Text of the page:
If all this talk of real-world engineering challenges is getting you down, and you’re just not happy with things as they are, Bloomberg has a suggestion. Get really high, man. Apparently “A Psychedelics Boom Is Minting Environmentalists” and “Proponents of a new wave of interest in hallucinogens say the right trip at the right time can change how people think about the natural world.” Or as the late Sam Rayburn used to say, in simpler times, “Why should we sit here dumb and weak, when for the price of two drinks we could be strong and smart?” But even if getting stoned can help you connect to nature, we still strongly urge sobriety when making important practical decisions.
Do not be deceived. We are not Puritans. If you enjoy a tipple at day’s end, if you even feel that under some circumstances relaxing can enhance your creativity, we will not shake a bony finger at you and say lips that touch wine shall never touch mine. But we will remind you of the wise words of the veteran studio rock musician and hedonist Beef in Phantom of the Paradise: “Hey, man, I know the difference between drug real and real real.”
The Bloomberg piece asks:
“How many people transform their lives after taking magic mushrooms? Many, insist the founders of The Journeymen Collective, a Canadian startup whose ‘contemporary shamans’ guide guests through multi-day psilocybin journeys on a mountaintop estate that features luxury hotel-style rooms.”
Sounds pricey. And it is:
“Executives, entrepreneurs and other professionals willing to drop at least $11,000 to ‘connect deeply into Self’ and ‘amplify their multi-dimensional awareness,’ Journeymen Collective clients often emerge newly protective of the planet, says co-founder Rob Grover, who previously worked in oil and gas.”
So maybe also a refresher on rich real versus real real? Or should we all just drop acid?
Perhaps not. According to the author:
“In 2017, the Journal of Psychopharmacology published a study showing that using LSD, psilocybin and mescaline – ‘classic psychedelics’ – led to a boost in self-reported ‘pro-environmental’ behaviors. The study even controlled for other substances that don’t cause tracers, like cannabis, and for personality traits that might predispose participants to being green, like ‘openness to experience, conscientiousness, conservatism.’ The result, while correlative and not causative, suggests that long-term psychedelic use changes how people think about their place in the natural world. Enough people to turn the tide on climate change? Not anytime soon, but early findings are intriguing.”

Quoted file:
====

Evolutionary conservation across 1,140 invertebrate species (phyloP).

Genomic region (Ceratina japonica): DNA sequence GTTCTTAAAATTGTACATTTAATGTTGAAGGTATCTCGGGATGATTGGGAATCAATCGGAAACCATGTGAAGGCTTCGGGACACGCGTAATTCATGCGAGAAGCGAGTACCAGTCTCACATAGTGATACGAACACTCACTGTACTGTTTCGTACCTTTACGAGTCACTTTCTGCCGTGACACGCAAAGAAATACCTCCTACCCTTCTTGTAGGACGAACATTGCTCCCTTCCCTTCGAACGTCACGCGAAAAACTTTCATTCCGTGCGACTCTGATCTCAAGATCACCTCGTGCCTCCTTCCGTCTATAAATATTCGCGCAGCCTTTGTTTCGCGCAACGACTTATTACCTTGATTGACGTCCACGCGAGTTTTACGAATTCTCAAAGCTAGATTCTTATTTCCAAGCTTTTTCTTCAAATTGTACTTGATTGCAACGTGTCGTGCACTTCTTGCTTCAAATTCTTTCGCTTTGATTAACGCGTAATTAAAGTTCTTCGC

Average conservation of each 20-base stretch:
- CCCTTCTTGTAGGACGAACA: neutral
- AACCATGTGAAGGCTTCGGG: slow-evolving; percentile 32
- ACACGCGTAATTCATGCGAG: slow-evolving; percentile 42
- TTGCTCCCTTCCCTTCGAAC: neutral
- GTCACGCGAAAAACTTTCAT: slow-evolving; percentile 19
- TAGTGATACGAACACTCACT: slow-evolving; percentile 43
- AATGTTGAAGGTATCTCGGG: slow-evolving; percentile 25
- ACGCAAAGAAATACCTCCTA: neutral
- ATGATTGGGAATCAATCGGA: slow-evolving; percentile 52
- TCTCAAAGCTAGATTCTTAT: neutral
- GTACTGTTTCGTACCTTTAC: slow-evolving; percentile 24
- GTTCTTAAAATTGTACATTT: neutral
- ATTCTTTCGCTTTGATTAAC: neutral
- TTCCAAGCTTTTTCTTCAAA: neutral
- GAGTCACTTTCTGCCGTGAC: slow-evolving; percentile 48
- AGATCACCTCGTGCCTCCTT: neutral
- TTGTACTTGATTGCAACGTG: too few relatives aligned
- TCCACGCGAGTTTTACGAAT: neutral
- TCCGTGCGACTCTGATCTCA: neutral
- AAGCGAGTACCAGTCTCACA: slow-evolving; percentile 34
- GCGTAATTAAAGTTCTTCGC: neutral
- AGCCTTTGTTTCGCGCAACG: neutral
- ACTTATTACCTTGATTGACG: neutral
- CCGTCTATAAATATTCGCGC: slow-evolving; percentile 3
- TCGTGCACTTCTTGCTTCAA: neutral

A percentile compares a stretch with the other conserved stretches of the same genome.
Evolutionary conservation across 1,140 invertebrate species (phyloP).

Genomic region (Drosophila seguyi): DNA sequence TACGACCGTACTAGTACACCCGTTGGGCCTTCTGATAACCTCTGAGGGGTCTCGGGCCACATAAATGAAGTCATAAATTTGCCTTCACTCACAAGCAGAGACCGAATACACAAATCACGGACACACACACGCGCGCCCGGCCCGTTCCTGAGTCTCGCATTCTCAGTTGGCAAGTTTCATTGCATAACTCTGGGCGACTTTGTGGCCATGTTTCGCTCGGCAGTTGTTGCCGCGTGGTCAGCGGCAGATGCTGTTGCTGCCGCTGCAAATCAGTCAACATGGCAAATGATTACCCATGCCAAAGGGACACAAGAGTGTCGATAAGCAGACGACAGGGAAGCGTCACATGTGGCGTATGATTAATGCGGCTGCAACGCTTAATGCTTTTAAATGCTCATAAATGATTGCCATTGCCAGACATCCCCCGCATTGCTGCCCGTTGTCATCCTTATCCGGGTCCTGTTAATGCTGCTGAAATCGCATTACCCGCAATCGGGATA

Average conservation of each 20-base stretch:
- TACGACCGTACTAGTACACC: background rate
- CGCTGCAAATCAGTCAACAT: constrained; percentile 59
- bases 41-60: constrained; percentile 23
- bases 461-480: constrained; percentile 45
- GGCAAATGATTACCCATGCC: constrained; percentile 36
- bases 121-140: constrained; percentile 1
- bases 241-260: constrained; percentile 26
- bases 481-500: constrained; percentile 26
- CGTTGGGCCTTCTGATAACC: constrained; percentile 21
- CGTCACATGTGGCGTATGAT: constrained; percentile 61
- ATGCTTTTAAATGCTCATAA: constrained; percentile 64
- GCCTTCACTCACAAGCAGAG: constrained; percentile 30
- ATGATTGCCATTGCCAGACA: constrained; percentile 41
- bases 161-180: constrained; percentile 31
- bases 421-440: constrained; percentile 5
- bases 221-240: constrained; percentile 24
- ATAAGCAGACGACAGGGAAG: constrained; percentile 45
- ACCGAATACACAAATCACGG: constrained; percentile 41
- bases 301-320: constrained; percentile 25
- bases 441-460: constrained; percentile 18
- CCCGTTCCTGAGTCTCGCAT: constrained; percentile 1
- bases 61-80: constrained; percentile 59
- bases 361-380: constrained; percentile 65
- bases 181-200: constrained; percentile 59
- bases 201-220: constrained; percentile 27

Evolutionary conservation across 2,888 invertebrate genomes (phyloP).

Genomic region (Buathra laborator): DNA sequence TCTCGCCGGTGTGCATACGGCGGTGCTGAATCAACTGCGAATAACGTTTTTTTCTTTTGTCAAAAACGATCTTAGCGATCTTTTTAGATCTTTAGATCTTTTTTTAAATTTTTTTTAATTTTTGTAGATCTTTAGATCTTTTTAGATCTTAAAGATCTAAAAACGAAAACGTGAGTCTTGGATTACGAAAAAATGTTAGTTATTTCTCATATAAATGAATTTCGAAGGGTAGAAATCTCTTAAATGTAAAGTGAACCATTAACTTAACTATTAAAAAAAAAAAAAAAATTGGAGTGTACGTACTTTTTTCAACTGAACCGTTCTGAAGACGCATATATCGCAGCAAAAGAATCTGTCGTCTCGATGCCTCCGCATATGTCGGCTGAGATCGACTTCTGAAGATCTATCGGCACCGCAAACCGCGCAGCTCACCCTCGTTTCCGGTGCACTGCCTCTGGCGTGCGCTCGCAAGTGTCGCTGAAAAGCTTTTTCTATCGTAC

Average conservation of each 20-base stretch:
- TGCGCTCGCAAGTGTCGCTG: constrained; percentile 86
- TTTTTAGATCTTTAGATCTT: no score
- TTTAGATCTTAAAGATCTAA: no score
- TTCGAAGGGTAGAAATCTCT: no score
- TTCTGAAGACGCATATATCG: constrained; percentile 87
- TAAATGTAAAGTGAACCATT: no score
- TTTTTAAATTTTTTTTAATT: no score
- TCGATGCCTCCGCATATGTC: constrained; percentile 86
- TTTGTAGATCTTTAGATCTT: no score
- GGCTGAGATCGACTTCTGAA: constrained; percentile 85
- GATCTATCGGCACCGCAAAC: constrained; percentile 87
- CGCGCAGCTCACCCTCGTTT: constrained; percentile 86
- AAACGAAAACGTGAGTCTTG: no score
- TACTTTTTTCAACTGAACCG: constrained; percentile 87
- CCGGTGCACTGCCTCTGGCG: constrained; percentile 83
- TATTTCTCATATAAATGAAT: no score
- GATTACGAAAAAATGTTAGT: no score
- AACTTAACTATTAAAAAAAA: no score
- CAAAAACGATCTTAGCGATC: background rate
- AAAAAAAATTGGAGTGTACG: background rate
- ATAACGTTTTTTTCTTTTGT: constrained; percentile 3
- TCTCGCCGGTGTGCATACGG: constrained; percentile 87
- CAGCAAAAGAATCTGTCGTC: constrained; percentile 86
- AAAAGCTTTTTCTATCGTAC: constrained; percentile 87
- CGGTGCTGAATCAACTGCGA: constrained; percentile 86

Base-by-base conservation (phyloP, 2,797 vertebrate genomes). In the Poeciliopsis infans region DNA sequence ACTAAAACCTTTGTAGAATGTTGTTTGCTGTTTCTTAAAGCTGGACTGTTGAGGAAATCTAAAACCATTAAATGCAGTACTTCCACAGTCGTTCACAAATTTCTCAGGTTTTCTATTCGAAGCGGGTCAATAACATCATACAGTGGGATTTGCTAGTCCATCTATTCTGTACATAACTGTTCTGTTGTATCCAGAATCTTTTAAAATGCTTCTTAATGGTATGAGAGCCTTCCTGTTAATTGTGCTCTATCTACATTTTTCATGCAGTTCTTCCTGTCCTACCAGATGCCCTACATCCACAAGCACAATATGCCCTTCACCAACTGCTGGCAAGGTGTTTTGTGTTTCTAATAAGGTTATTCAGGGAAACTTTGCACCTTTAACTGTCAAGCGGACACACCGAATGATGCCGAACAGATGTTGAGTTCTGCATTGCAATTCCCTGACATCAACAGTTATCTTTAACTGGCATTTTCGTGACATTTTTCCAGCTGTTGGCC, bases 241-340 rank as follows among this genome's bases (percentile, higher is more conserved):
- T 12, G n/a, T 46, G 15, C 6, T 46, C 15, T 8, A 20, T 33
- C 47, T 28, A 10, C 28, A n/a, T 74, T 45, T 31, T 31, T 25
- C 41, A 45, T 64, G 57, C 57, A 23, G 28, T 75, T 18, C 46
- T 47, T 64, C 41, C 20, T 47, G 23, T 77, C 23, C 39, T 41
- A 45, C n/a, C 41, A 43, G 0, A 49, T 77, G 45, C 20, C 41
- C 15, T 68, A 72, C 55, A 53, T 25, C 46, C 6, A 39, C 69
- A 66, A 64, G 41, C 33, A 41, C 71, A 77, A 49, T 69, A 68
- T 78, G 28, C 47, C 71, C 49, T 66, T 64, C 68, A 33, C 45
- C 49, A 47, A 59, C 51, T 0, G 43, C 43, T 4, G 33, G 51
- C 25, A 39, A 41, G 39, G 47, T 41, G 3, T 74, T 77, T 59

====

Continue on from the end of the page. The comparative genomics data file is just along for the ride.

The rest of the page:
Ah yes. More research needed. Even for those wise persons with “openness to experience” as opposed to dolts who think a certain amount of caution might be in order in a dangerous world.
Years ago P.J. O’Rourke commented sardonically that:
“The neo-hippie-dips, the sentimentality-crazed iguana anthropomorphizers, the Chicken Littles, the three-bong-hit William Blakes – thank God these people don’t actually go outdoors much, or the environment would be even worse than it is already.”
And we had occasion to recall that line in the face of complaints that marijuana grow ops were destroying the climate, saying “imagine a sober (or so we hope) journalist thinking the climate is so fragile that growing marijuana in Connecticut for people to smoke in Connecticut could push it over the edge.” But as we said, we’re not Puritans. Just sensible.
So if you want to get high, in a luxury hotel suite and general psychedelic spa atmosphere or just by smoking a joint on your cottage sundeck, and feel connected to nature and responsible for stewardship, go right ahead. For that matter, standing stoned in front of a wind turbine and seeing the havoc it creates among birds, bats and bugs might actually help make you a better environmentalist. But when it comes time to figure out whether solar power can really supply enough energy in off-peak periods, please limit yourself to coffee.